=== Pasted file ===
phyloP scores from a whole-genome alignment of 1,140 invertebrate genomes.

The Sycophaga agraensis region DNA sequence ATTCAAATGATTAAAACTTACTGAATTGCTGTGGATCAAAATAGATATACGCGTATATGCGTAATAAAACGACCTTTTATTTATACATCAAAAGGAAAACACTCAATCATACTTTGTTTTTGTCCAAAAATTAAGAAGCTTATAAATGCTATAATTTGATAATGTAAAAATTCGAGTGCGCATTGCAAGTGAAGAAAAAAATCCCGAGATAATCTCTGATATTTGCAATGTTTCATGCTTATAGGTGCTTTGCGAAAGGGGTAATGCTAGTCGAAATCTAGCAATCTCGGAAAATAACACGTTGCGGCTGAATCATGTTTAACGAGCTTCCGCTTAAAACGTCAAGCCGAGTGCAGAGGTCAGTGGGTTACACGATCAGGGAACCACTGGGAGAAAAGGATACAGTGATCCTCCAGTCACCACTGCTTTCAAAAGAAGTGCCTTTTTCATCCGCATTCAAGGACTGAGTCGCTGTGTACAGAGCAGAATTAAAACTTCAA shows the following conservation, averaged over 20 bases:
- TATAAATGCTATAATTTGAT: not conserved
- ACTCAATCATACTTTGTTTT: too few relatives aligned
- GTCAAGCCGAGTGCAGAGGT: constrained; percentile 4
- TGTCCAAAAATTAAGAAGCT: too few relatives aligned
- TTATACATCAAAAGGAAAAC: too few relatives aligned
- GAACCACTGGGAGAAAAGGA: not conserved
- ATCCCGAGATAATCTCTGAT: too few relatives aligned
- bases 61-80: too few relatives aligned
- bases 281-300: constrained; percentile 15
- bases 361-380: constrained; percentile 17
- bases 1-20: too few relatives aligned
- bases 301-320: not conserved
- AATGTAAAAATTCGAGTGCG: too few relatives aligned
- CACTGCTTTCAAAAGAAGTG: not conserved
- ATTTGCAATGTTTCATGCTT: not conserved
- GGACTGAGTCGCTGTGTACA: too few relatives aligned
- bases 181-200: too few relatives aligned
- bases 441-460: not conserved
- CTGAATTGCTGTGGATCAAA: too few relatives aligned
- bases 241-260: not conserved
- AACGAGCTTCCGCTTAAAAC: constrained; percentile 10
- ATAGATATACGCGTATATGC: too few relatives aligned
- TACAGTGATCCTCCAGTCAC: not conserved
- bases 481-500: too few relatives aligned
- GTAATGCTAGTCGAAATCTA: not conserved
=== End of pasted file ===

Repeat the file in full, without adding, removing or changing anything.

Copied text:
phyloP scores from a whole-genome alignment of 1,140 invertebrate genomes.

The Sycophaga agraensis region DNA sequence ATTCAAATGATTAAAACTTACTGAATTGCTGTGGATCAAAATAGATATACGCGTATATGCGTAATAAAACGACCTTTTATTTATACATCAAAAGGAAAACACTCAATCATACTTTGTTTTTGTCCAAAAATTAAGAAGCTTATAAATGCTATAATTTGATAATGTAAAAATTCGAGTGCGCATTGCAAGTGAAGAAAAAAATCCCGAGATAATCTCTGATATTTGCAATGTTTCATGCTTATAGGTGCTTTGCGAAAGGGGTAATGCTAGTCGAAATCTAGCAATCTCGGAAAATAACACGTTGCGGCTGAATCATGTTTAACGAGCTTCCGCTTAAAACGTCAAGCCGAGTGCAGAGGTCAGTGGGTTACACGATCAGGGAACCACTGGGAGAAAAGGATACAGTGATCCTCCAGTCACCACTGCTTTCAAAAGAAGTGCCTTTTTCATCCGCATTCAAGGACTGAGTCGCTGTGTACAGAGCAGAATTAAAACTTCAA shows the following conservation, averaged over 20 bases:
- TATAAATGCTATAATTTGAT: not conserved
- ACTCAATCATACTTTGTTTT: too few relatives aligned
- GTCAAGCCGAGTGCAGAGGT: constrained; percentile 4
- TGTCCAAAAATTAAGAAGCT: too few relatives aligned
- TTATACATCAAAAGGAAAAC: too few relatives aligned
- GAACCACTGGGAGAAAAGGA: not conserved
- ATCCCGAGATAATCTCTGAT: too few relatives aligned
- bases 61-80: too few relatives aligned
- bases 281-300: constrained; percentile 15
- bases 361-380: constrained; percentile 17
- bases 1-20: too few relatives aligned
- bases 301-320: not conserved
- AATGTAAAAATTCGAGTGCG: too few relatives aligned
- CACTGCTTTCAAAAGAAGTG: not conserved
- ATTTGCAATGTTTCATGCTT: not conserved
- GGACTGAGTCGCTGTGTACA: too few relatives aligned
- bases 181-200: too few relatives aligned
- bases 441-460: not conserved
- CTGAATTGCTGTGGATCAAA: too few relatives aligned
- bases 241-260: not conserved
- AACGAGCTTCCGCTTAAAAC: constrained; percentile 10
- ATAGATATACGCGTATATGC: too few relatives aligned
- TACAGTGATCCTCCAGTCAC: not conserved
- bases 481-500: too few relatives aligned
- GTAATGCTAGTCGAAATCTA: not conserved